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A large patch of enhanced chlorophyll a concentration (Chla), lower sea surface temperature (SST), and lower sea surface height (SSH) was revealed in the central South China Sea (SCS) in November 2001 after the passage of typhoon Lingling. Maximum SST reduction of 11°C occurred one day after Lingling's passage on 11/11. Subsequently, against a background level of 0.08 mg/m3, average Chla within the area of 12.60–16.49°N, 112.17–117.05°E increased to 0.14 mg/m3 on 11/12 and then to 0.37 mg/m3 on 11/14. Dissolved organic matter and detritus were differentiated from Chla using a recent bio-optical algorithm. They contributed 64% to the increase of total absorption immediately after Lingling, while most of the changes later (74%) were due to phytoplankton. The area under Lingling's impact covered ca. 3° latitude and 4° longitude, which is much greater than the two summer cases previously observed in the northern SCS. This event lasted for ca.15 days, and resulted in carbon fixation in the order of 0.4 Mt. Such a drastic response was attributed to the coupling of typhoon-induced nutrient pumping with the pre-established cyclonic gyre in the central SCS driven by the prevailing northeast monsoon.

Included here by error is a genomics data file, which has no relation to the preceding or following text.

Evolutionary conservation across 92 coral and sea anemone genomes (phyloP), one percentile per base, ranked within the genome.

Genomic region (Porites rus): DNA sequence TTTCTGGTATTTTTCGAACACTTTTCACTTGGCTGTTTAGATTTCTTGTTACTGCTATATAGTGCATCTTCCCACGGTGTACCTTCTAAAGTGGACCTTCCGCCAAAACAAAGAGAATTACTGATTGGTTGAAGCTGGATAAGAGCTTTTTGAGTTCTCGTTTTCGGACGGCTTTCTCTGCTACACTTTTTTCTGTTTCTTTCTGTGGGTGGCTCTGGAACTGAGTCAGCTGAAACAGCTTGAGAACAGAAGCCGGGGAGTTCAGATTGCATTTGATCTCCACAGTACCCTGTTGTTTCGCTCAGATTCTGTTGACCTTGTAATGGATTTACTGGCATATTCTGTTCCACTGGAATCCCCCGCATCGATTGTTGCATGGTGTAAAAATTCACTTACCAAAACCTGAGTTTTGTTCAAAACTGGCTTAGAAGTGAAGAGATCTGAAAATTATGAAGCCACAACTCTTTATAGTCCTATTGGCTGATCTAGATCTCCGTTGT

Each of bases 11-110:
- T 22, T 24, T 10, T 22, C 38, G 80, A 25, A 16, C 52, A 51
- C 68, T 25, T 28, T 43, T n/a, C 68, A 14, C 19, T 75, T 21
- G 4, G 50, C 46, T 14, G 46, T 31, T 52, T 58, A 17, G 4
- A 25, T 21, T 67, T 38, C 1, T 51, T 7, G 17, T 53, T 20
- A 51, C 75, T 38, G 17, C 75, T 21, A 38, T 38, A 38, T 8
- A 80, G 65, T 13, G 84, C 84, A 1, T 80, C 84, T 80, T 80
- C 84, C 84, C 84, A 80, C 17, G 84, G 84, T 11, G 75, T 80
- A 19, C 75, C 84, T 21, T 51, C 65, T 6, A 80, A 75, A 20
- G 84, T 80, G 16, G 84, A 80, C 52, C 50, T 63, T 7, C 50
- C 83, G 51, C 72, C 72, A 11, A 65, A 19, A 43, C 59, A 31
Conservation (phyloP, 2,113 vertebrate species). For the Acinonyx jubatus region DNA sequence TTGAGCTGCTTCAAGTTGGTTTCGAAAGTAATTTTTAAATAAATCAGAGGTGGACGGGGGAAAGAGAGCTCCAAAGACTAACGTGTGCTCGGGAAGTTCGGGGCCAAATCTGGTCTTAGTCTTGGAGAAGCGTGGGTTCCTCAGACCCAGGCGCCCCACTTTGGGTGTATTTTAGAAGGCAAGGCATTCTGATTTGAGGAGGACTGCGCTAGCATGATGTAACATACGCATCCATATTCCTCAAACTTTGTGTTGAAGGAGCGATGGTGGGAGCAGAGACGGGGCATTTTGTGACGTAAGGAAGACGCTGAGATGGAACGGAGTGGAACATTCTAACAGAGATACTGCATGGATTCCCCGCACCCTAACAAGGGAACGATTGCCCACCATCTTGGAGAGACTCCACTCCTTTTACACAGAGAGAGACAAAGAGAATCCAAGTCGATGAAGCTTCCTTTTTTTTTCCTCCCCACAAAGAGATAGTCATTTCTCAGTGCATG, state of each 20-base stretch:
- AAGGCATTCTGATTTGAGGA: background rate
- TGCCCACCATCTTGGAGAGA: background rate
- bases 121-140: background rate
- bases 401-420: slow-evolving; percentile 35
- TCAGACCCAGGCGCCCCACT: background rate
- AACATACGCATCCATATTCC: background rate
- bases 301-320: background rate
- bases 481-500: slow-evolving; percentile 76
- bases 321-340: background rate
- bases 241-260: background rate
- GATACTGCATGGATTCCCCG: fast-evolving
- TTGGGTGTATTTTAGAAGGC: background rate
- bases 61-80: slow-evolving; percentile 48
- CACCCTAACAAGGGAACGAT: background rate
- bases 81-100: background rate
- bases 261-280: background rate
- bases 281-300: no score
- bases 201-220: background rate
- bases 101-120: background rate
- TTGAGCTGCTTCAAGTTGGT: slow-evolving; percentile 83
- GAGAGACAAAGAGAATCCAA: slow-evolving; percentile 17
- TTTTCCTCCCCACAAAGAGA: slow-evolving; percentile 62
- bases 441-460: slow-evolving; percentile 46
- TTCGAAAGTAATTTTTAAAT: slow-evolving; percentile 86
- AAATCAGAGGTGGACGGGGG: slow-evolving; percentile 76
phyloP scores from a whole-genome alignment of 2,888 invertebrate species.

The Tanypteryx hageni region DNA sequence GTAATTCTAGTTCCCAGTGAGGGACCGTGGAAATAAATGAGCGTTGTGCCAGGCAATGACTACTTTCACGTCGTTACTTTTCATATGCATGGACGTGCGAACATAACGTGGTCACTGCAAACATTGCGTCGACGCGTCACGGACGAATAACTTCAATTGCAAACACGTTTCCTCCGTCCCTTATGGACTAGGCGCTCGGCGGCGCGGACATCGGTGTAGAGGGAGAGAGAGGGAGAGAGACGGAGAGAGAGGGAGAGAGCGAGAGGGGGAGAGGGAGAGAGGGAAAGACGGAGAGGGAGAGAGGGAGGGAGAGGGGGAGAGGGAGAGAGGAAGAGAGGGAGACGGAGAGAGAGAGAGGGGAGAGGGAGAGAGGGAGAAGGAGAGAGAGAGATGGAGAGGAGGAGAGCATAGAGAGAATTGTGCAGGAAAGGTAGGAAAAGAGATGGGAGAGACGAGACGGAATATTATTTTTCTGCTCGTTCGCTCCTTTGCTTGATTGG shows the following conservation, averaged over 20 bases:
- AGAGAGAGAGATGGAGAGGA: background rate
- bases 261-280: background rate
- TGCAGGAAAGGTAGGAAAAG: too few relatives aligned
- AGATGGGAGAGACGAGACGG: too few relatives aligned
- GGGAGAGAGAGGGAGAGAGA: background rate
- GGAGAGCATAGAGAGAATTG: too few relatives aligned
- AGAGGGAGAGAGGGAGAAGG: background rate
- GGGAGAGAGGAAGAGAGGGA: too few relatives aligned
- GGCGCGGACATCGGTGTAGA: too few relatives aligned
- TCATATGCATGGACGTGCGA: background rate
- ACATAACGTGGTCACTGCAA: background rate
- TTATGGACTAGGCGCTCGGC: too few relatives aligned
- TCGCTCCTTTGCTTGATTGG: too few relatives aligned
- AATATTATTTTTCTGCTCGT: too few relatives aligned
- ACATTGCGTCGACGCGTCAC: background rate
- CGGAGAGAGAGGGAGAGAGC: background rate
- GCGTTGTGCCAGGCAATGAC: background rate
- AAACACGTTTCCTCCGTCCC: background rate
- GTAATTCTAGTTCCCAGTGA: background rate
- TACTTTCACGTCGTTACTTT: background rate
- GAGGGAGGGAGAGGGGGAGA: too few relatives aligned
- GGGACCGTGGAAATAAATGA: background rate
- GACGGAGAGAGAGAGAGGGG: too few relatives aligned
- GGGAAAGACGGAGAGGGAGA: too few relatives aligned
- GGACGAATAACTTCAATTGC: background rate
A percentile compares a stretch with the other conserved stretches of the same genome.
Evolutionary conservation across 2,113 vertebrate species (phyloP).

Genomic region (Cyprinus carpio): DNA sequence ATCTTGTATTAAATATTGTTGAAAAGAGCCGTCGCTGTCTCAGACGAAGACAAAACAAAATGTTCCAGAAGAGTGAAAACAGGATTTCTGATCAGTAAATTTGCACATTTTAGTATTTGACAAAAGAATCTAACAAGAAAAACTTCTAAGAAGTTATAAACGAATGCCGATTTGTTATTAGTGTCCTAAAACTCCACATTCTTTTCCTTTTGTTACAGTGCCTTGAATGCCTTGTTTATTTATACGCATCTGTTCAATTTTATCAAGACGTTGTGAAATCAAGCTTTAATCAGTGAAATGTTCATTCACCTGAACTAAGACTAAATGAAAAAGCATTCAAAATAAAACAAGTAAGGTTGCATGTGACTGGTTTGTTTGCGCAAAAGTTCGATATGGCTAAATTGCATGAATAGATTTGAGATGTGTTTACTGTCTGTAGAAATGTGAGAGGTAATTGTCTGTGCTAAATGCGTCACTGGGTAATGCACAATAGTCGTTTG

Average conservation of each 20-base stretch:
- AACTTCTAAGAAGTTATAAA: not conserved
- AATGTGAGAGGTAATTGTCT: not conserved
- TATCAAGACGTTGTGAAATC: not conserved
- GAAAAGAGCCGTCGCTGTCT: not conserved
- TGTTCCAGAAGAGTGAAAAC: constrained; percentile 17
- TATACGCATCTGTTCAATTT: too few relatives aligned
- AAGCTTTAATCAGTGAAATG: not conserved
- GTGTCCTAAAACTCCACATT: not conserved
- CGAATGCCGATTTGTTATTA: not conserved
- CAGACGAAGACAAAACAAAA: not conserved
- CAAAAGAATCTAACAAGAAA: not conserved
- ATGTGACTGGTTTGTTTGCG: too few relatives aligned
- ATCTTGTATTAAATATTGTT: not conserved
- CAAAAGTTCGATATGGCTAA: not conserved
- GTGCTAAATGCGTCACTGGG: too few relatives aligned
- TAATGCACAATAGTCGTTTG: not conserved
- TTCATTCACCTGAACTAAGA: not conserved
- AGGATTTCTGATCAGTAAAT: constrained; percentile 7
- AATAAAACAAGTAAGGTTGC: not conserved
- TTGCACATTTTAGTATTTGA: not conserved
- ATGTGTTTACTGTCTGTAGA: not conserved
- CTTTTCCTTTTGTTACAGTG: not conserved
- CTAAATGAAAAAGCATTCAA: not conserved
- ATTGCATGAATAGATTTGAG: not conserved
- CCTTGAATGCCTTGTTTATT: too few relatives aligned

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Geophysical Research Letters, v. 35, issue 10, art. L10602

©2008. American Geophysical Union. All Rights Reserved.

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